How We Got Here: The Printing Press Changed What it Means to be Human

In Eisenstein’s text The Printing Revolution in Early Modern Europe, I found her thesis that basic human nature was transformed by the invention and proliferation of the printing press and its products.  Not only was our culture profoundly changed, we as people, what we think and do has been ultimately and irreversibly transformed.

She says, “instead of coupling the advent of printing with other innovations or regarding it as an example of some other development, we must single it out as an event which was sui generis and to which conventional models of historical change cannot be applied”. (p. 128).  She asserts that not only was the printing press responsible for a revolution in early modern Europe, it is so unique that it cannot be understood like we have come to understand any other previous invention.  Its ramifications are ubiquitous in our culture to the point that it has radically transformed us and the way we understand ourselves and our world.

She goes on to say that the printing press cannot be examined as the simple catalyst for changes in our society because it actually reinvented society.  I believe she is also saying that it has reinvented what it means to be human.  Our entire world has changed.  “One cannot treat printing as just one among many elements in a complex causal nexus, for the communications shift transformed the nature of the causal nexus itself. It is of special historical significance because it produced fundamental alterations in prevailing patterns of continuity and change.” (p. 308).

She cautions us to not listen to the arguments of technology oppositionists.  She says their argument falls moot since they use the very technology to further their principles that they are criticizing.  “ On this point one must take strong exception to the views expressed by humanists who carry their hostility to technology so far as to deprecate the very tool which is most indispensible to the practice of their own crafts.” (p. 308).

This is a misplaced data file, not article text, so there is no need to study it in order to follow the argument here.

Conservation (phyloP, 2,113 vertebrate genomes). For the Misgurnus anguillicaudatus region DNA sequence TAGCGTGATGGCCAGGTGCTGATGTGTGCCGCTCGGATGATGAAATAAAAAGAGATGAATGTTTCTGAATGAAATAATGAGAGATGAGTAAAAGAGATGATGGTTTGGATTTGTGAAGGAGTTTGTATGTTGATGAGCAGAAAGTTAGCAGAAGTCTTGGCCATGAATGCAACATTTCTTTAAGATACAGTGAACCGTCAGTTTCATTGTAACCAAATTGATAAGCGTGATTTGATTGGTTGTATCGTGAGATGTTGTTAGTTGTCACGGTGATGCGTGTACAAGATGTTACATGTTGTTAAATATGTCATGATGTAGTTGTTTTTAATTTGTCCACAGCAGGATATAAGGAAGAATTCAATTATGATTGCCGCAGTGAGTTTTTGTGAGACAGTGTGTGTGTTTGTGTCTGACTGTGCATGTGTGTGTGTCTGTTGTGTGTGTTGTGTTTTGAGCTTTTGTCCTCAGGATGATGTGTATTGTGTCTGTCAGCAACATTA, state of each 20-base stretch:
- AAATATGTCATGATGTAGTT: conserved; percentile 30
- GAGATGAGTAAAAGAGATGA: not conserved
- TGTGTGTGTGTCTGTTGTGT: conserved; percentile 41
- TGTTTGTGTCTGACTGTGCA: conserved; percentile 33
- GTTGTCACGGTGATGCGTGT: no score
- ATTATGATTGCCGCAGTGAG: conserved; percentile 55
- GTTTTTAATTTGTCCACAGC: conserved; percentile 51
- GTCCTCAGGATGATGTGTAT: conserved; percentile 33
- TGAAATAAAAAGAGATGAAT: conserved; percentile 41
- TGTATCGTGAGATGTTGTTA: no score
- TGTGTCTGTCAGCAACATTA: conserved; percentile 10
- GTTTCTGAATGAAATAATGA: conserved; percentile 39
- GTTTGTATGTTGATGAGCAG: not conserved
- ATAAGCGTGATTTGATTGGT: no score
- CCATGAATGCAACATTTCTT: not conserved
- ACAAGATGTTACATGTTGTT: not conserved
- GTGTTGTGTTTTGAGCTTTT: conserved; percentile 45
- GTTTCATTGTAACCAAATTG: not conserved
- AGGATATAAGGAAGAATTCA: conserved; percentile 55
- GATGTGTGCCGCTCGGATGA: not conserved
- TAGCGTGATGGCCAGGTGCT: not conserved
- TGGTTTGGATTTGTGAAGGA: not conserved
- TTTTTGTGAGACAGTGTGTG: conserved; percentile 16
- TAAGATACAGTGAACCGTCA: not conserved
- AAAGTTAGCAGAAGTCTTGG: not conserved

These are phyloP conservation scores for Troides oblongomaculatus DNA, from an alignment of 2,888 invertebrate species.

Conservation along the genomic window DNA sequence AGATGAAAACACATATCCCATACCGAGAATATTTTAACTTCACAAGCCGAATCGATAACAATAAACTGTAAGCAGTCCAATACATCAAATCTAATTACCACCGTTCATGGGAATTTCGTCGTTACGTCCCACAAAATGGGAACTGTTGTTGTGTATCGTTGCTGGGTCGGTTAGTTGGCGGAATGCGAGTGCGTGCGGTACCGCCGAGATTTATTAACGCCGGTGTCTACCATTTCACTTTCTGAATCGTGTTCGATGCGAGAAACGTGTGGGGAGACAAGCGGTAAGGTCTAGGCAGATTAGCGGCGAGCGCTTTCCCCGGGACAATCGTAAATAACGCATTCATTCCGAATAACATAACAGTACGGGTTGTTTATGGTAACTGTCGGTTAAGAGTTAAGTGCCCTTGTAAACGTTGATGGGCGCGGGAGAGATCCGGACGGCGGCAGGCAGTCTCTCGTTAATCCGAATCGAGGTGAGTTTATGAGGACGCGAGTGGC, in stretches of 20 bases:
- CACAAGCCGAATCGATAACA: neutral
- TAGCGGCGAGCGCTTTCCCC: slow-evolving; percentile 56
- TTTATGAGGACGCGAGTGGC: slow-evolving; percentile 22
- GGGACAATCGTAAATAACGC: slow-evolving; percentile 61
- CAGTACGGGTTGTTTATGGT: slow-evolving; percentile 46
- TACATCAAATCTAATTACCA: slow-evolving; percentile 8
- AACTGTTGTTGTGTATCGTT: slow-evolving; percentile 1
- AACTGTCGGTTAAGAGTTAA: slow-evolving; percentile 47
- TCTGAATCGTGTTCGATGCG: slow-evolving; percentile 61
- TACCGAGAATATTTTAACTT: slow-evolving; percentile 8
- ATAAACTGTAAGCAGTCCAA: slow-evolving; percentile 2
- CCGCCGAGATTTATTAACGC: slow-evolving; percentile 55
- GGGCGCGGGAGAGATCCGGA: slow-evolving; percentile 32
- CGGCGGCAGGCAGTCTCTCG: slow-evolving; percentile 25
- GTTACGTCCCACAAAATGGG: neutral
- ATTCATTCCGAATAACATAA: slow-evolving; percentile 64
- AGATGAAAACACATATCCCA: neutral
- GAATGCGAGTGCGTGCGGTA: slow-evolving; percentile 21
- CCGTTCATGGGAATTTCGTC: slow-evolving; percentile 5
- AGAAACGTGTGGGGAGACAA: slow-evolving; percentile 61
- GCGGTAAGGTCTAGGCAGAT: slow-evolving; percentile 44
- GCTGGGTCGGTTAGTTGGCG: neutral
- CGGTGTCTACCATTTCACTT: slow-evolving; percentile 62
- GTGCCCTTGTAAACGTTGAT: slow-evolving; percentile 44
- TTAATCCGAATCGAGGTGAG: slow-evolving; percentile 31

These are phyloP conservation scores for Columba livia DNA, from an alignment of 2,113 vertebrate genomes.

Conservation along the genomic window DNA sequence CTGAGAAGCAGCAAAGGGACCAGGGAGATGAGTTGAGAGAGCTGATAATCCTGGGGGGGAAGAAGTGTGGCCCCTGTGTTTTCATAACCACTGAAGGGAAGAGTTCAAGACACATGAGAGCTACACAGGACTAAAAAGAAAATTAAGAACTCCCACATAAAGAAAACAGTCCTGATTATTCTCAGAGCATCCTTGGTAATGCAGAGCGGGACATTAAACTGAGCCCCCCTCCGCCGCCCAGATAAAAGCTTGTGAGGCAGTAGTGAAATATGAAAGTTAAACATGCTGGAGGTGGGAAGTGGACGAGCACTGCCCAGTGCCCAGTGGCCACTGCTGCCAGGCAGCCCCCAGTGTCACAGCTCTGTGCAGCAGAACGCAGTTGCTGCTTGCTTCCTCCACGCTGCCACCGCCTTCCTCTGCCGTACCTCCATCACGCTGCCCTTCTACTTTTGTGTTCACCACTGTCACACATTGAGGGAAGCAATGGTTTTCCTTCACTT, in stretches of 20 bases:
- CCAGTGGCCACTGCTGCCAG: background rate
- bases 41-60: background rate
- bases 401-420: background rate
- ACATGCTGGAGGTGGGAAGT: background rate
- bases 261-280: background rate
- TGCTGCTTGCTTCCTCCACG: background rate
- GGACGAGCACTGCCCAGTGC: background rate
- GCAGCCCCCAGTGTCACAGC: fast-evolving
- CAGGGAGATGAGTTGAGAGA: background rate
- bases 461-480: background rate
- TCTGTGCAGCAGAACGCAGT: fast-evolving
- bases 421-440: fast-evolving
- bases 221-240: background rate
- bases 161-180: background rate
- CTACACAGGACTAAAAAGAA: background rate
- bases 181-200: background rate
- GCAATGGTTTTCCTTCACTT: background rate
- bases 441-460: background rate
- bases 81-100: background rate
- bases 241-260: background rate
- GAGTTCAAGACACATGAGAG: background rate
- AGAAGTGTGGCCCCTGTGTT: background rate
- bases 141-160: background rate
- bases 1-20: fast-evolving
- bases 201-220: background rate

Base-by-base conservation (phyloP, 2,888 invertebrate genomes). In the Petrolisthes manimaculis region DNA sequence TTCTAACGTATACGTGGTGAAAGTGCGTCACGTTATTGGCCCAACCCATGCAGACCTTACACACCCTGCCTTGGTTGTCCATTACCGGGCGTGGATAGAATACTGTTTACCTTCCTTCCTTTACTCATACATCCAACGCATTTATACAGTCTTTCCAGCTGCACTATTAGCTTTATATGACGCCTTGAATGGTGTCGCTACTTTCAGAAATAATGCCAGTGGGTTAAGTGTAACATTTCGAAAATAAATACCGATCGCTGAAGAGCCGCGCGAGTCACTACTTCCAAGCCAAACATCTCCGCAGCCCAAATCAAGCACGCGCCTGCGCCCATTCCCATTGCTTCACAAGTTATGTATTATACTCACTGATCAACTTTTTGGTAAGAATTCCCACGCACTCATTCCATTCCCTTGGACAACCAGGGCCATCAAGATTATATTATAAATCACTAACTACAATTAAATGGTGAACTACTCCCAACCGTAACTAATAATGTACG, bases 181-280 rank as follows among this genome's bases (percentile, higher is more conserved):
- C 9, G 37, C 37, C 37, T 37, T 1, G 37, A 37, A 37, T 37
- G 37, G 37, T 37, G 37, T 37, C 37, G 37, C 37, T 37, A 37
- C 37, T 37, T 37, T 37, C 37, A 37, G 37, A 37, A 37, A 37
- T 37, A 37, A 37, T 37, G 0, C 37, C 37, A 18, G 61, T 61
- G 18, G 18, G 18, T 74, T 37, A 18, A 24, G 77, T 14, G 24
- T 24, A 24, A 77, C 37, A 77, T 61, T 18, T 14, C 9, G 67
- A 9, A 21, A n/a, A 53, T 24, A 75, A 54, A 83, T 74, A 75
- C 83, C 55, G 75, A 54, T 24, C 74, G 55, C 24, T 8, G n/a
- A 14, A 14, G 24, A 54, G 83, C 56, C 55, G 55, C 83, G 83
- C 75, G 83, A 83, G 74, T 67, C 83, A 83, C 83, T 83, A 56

All intellectual and spiritual thought has been completely transformed by the printing press.  We don’t think in ways we used to think before its invention and use.  Since the printing press provided for the ubiquitous spread of knowledge and ideas, our actual thought life has changed with not only access to these new ideas, but because of the very manner in which we had access to the ideas.  Things are possible that weren’t previously possible.  The way we understand our world is different.  Even spiritual thought has been transformed as the printing press affected the way Western Christians understood God.  “Intellectual and spiritual life, far from remaining unaffected, were profoundly transformed by the multiplication of new tools for duplicating books in fifteenth-century Europe.  The communications shift altered the way Western Christians viewed their sacred book and the natural world.  It made the words of God appear more multiform and His handiwork more uniform.  The printing press laid the basis both for literal fundamentalism and for modern science.  It remains indispensible for humanistic scholarship.  It is still responsible for our museum without walls.” (p.309).

If the printing press can alter our very epistemology it is very interesting to think what the effects will be with our transition to a digital communications culture.  Will the digital shift change not only our thinking, but our way of being?  It is already having an effect on our socialization.  Will our biology change?

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